An earlier form of Stereo rangefinder, the E-Geraet, had no moving parts such as the rotary prism of the later ones. Instead the operator saw a series of range posts and numbers which appeared to start close up and receed into the distance. He would also see the target in sharp 3D focus. Most of the range posts and numbers would appear to be out of focus, but one would appear clearer than all the rest----and this was the one that gave the range to the target.

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Re: Spotting

Post by Serg » Mon Nov 19, 2007 2:36 pm

Hi all,
thank for answers.
Firstly, I was incorrect above about gunner, not Skelly but Skelley more correctly. Secondly, sorry for delay, I have internet only on my work and sometime it difficult to find the free time.
Thankyou for doing what I should have done myself and locating the source. I have that letter and article in front of me and am working through them. Like you I do not understand what "units of error" are, but to get to .1 yds at 30,000 must surely be a mathematically derived theoretical. The article says radar and optical could match at 44,000 yds to within 100yds, Mr Skelly's letter says 500-1000, (which is what I remembered (kind of :oops: ).
Oh, don't mention it. There are only few efficient articles about fire control and they almost get by heart.:-)
1000+ yds quite possible if the our matter concerns the probable error, for example. Then by analogy with gun dispersion with the 0.9999+ probability the maximum possible error at 30.000 for 26.5 ft rangefinder is 237.1x10=2371 or +/-1185.5 yds. As I understand according to Mr.Fischer possible to estimate the practical error as theoretical error multiplying by 1.5 (according to old russian reference even by 3, but it is very old book, 1929 year) i.e. maximum error up to +/-1778 yds.
Unlike you I have no idea what a Scartometer is, and Google comes up with nothing. Can you enlighten me?
I do not know really. I only have some of the common knowledge, not in so more details as yours or Tommy. As one book says this is complementary optical system, built-in to the rangefinder. The OG-3 mentioned above can to measure the deviation for salvos landed within interval +/- 15 cabels with it help, i.e. this is about +/- 3000 yds relative to target.

I reread the memoirs of the former Novorossiisk artilleryman, "Chas X dlia linkora Novorossiisk"/X-hour for battleship Novorossiisk by Bor-Biriukov. There was two powerful rangefinders on the italian KDP (command rangefinder station, actually, 7.2m stereo and coincidence instruments plus director sight and two separate sights for stabilisation, it is from another source). One of them a "scartometer" consisted of two rangefinders packaged in the single case, one of them work on the target, another on splashes (it seems scartometer simply is a duplex rangefinder, but there are many mistakes in memoirs and it is necessary to consider words of the veteran critically).
The general scheme was as follow: two rangefinders give range to the target and one to the bursts or splashes. Averaged readings come to device where control officer can read salvo deviation and add own correction. So, I can summarize that "italian" spotting procedure in general also not differed from the common method.

Naturally, there were some differences. For example there was an unique device a so-called "salvo spreader ". The broadside automatically divided by spreader into three groups - the long, middle and short, all groups landed near target simultaneously with a given range interval and assisted control officer. In the russian fleet similar devices were not present.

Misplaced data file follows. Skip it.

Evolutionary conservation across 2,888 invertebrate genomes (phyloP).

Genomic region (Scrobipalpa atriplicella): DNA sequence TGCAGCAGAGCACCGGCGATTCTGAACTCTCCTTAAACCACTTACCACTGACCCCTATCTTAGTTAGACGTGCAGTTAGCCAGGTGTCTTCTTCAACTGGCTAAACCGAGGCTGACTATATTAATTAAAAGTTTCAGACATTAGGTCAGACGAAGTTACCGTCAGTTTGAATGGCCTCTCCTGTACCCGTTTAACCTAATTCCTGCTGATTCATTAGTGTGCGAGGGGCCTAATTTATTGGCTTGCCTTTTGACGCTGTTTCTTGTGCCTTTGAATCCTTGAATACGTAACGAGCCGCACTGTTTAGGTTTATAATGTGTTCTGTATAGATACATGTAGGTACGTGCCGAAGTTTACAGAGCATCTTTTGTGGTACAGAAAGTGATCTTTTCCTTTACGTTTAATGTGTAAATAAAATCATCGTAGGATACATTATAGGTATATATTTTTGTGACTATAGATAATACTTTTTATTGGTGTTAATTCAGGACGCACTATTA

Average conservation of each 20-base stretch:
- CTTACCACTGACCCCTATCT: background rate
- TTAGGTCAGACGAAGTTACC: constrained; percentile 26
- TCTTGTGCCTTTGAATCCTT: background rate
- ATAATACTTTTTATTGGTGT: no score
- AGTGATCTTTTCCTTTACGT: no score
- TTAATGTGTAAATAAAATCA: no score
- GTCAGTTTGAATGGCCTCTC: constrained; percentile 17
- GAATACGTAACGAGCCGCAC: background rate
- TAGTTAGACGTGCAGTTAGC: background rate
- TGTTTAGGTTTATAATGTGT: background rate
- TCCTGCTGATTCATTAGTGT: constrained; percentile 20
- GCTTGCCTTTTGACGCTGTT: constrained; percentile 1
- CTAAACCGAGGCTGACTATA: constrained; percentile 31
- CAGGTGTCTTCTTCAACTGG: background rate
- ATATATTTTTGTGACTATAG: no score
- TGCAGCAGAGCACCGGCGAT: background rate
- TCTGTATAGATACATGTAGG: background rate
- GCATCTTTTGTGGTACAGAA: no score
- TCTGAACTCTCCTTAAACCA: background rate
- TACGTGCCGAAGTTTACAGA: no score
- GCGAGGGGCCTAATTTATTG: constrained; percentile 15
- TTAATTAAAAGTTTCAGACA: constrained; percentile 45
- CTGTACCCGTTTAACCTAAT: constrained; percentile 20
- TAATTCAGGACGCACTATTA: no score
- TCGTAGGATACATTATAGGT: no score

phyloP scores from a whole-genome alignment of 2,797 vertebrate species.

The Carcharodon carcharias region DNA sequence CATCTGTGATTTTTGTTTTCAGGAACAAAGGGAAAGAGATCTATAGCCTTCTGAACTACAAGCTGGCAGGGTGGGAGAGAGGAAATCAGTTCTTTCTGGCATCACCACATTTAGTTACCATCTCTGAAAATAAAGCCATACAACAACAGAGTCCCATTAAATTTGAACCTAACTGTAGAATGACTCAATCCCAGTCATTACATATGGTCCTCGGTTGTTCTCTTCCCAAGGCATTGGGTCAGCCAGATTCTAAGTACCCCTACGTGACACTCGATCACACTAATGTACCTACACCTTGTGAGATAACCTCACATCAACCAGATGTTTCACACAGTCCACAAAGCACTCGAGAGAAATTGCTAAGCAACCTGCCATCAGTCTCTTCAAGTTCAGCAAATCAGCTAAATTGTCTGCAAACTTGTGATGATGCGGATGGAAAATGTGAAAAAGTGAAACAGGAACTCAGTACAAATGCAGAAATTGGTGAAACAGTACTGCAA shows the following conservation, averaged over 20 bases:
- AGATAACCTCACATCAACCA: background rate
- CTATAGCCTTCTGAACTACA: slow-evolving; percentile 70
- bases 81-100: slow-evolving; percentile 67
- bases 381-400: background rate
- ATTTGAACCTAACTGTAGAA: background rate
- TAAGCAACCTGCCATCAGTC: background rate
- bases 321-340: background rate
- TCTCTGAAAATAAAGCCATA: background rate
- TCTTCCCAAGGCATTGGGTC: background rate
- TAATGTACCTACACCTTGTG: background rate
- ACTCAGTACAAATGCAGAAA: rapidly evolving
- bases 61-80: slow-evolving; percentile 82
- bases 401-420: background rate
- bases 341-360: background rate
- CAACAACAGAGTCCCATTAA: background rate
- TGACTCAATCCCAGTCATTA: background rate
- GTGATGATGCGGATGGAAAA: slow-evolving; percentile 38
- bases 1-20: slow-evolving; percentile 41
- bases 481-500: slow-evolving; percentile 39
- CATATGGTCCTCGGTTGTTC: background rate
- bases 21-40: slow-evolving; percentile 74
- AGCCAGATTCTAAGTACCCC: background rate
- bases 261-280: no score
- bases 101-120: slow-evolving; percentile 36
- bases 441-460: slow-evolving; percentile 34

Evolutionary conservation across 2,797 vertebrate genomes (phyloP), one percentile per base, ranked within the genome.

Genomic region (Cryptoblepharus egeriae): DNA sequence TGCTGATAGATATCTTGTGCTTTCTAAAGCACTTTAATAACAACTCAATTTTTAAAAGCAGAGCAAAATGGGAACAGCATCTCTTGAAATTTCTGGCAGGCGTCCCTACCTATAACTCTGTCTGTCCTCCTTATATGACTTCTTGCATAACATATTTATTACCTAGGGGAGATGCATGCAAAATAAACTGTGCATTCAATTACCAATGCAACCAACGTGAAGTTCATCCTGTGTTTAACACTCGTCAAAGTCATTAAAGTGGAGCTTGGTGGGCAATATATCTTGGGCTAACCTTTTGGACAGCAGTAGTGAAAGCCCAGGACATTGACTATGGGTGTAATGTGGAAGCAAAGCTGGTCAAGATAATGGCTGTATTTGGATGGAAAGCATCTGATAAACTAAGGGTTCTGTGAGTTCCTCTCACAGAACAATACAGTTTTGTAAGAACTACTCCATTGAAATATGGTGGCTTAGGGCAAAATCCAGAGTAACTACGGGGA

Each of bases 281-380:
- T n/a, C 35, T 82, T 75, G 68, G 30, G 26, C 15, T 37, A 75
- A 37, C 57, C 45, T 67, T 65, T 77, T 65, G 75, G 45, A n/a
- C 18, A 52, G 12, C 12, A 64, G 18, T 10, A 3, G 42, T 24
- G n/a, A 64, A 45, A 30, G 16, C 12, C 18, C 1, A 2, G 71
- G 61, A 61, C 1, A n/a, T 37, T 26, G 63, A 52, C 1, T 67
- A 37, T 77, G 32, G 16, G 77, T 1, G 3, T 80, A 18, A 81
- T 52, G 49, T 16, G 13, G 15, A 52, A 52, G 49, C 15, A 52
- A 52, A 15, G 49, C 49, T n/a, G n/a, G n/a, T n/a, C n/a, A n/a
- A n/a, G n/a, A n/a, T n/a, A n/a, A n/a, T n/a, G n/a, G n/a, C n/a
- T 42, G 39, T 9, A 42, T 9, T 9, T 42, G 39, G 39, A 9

I not sure, there were analogues of this device on other fleets of the world? I read about double salvos but not once about triples.

That intrestingly, he also wrote that the gunners which was transfered from the BB Arkhangel'sk on the Novorossiisk estimates italian FC as excellent and tenfold better than british. But initially FC devices and aim was disbalanced and even curious incidents happened. During first firing trials instead of sled a 320mm salvo landed near tug. The scared tug's skipper has lopped rope and make off. It was difficult to constrain him to drag the sled especially because of absence practical solid projectiles! Eventually the error was fixed after trouble-shooting.
Skelly says 26,000 yds is the limit for direct spotting, the USN manual suggests 18,000, Height of observer is obviously important but how often does one get a clear, sharp horizon?
I hope that Mr.Fischer will clarify this.
When the splash bases are hidden by the horizon one has less time to make an estimate before the water column collapses. as range increases more and more of the splashes will be hidden and less and less time is available for the the spotter to make his estimate.
Seems you are right. Another question that the splash itself has unstable form while for correct focusing is required clearly expressed stable border. Unclearly how rangefinder operator concentrated own attention when necessary to make a "cut". The point of aim the splash base or possible higher, i.e. if the splash slightly hidden behind the horizon?
In Germany too, the main spot estimate was done by the control officer at the director. His optics were a similar to a modern stereo panoramic sight. The fire control station in the foretop and forward control station also had a binocular panoramic sight used as a spotting glass, so the whole spotting proceedure was a matter of teamwork with estimates from three sources being used to evaluate fall of shot.
Something like slightly improved ww1 technique if take into no account the control position height and stabilization. I read memoirs by Herr Haaze, IIRC, he used for spotting the stereoscopic telescope in the upper part of the conning tower which simultaneously operate as director sight. Germans never used rangefinder exclusively for salvo ranging?
Yes, there usually were director sights on all command rangefinder stations (KDP) starting with new DDs (excluding Marat). The control officer place was near director sight "column".
regards,
sergei